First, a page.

Often, marketing reasons also steer towards Over Featuring: feature-rich products seduce the consumer, even if they later prove to be unwieldy in everyday life. Indeed, the phenomenon has important and tangible consequences: NASA has listed over-featured design as one of the top ten causes of failure in the new product development process. Although there are still no answers or solutions, the management literature points to a drastic collapse of the product's ergonomic component linked to increased use complexity. We can experience this effect every day when we cannot find that specific setting in our phone or get lost in the myriad of programmes in the washing machine. Having more features brings with it longer development times, higher development costs and, finally, a higher risk of defects due to the high number of functions, with a consequent burden on all support and after-sales processes.
Looking for the solution not to fatigue the user
professionals? Unfortunately, no tool can measure and thus avoid the proliferation of features during the product or service development process. Over the years, different approaches have been developed to manage difficulties in the product development process, which can be divided into three broad groups: Stage-Gate, Agile and Hybrid methods. The Stage-Gate approach is a linear method that divides a project into several stages, or 'gates', each of which must be completed before moving on to the next. This method offers tight control but can be rigid and is not always the most efficient when dealing with changes or unforeseen events. On the other hand, the Agile approach is more flexible and adaptable, ideal for projects with high uncertainty or that require frequent changes. This method emphasises team collaboration, continuous learning, adaptability and continuous review with the customer. However, it can be more complex to manage and requires high involvement from everyone involved. In between, the hybrid approach combines elements of both the Stage-Gate and Agile approaches. A project might start with planning and requirements definition in Stage-Gate style, then move to an Agile approach for development and implementation, which tries to get the best of both worlds, providing initial structure and control, followed by flexibility and adaptability as the project progresses.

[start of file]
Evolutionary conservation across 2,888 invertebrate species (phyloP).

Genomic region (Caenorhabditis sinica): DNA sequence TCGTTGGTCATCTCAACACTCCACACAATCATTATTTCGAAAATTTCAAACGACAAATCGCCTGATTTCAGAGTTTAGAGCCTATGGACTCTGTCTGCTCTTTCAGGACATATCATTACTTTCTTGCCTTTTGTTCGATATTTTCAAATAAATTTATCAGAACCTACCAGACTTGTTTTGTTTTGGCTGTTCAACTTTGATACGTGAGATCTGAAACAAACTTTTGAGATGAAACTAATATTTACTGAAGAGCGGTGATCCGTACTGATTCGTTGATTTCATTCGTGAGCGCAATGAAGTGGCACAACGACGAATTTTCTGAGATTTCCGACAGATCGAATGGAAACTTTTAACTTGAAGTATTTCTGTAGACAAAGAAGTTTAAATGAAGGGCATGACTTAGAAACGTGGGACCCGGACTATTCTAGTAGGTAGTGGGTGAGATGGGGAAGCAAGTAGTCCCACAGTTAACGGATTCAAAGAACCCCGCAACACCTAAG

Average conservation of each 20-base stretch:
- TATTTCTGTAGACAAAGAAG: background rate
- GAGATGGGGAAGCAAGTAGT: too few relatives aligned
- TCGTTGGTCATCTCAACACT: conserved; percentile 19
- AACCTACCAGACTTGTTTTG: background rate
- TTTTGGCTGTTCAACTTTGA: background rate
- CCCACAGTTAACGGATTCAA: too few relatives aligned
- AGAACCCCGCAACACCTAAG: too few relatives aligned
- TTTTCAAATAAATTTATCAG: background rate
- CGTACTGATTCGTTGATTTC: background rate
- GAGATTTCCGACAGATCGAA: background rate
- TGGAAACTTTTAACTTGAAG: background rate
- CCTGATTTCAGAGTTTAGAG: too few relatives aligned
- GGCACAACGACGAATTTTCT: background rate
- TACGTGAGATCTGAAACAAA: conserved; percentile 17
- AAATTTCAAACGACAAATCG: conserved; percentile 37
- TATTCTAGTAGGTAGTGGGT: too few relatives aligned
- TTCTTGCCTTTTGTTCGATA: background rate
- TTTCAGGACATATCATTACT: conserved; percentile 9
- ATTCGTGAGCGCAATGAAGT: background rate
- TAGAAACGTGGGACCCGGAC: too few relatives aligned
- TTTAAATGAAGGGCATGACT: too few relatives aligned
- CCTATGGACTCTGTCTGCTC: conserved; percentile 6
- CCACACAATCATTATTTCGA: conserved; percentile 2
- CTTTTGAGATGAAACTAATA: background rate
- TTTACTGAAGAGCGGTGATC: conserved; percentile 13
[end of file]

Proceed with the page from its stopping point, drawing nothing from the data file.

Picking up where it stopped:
Stage-Gate, Agile or Hybrid approaches manage the development process differently, and all three have advantages and disadvantages, different coordination costs and different applicability depending on the context and object of development. In other words, there is no best or worst approach to the new product development process: much is played out on the human, often unconscious side. While waiting for research to study the phenomenon better and propose solutions, managers and developers can still put in place 'corrective' attitudes, e.g. paying more attention when defining the boundaries of a new product development project. The lesson to bear in mind is that underestimating the complexity of a product's use - the mismatch between what is useful to the user and what is offered by the product in terms of features - is not the only one but certainly one of the main causes of new product failure.